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as they have been found to operate in practice, nor the examination of them as they may be expected to operate in their nature, will warrant the conclusion that has been drawn. Of the right of mutual search it is clear that its efficiency depends altogether upon its universal adoption. So long as it shall be declined by any one maritime state, however inconsiderable, its adoption by all others would leave it altogether ineffectual. Without adverting to the strong repugnance which has been manifested to it by other maritime states of the first rank, it is scarcely to be expected that any principle so liable to misapplication and abuse can obtain as an innovation upon the laws of nations the universal concurrence of all maritime powers. The expedient proposed on the part of the United States, of keeping cruizers of their own constantly upon the coast where the traffic is carried on, with instructions to co-operate by good-offices and by the mutual communication of information, with the cruizers of other powers, stationed and instructed to the attainment of the same end, appears in its own nature as well as to experience, so far as it has abided that test, better adapted to the suppression of the traffic than that of the British government, which makes the officers of one nation the executors of the laws of another. Abundant evidence has been exhibited to your government, and has been made manifest to the world, that it is not the American flag under which at this time this flagitious trade is driven. The cruizers of the United States have at least produced the effect of depriving the dealers in the trade of the use of their flag. The most unqualified assent of the United States to the practice of mutual search could do no more.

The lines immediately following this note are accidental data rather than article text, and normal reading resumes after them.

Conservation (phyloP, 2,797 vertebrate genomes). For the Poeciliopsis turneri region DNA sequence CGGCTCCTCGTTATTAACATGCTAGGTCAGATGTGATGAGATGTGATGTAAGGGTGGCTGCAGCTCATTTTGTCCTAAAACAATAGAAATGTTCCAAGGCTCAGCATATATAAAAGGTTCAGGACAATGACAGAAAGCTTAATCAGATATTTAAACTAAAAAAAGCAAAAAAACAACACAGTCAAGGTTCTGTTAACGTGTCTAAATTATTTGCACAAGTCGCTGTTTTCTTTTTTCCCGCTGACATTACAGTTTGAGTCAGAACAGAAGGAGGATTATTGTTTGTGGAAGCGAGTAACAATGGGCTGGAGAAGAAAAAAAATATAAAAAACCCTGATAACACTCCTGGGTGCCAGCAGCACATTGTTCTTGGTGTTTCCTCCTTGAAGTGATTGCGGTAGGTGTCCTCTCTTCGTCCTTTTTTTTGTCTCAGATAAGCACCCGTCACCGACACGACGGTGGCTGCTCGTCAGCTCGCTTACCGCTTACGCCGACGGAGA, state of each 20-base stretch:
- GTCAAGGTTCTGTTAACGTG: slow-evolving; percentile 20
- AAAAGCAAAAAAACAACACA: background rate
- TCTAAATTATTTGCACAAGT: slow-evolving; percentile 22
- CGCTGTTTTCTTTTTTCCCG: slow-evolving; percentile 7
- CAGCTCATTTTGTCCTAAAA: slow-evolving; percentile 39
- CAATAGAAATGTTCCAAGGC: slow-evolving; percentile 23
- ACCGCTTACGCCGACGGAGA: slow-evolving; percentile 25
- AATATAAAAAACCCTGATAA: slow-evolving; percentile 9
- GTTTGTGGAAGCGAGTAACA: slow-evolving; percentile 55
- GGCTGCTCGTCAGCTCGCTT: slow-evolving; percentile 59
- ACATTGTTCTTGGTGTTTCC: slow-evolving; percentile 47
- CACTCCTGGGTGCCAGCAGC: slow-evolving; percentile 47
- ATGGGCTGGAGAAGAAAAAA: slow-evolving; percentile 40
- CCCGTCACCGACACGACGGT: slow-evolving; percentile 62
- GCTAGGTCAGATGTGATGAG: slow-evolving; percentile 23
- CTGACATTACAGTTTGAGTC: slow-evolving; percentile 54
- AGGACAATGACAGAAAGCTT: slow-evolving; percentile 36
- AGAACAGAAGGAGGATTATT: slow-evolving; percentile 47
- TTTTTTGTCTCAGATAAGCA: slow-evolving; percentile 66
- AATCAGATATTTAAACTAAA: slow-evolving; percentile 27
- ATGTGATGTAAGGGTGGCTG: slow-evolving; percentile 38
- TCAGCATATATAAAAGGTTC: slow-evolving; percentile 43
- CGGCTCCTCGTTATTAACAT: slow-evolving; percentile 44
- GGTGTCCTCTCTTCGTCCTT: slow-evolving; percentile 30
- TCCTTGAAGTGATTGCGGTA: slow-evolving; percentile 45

It is finally to be observed that the purpose of both governments being the same, a purpose important in itself, and dear to the interests of humanity, could scarcely be sub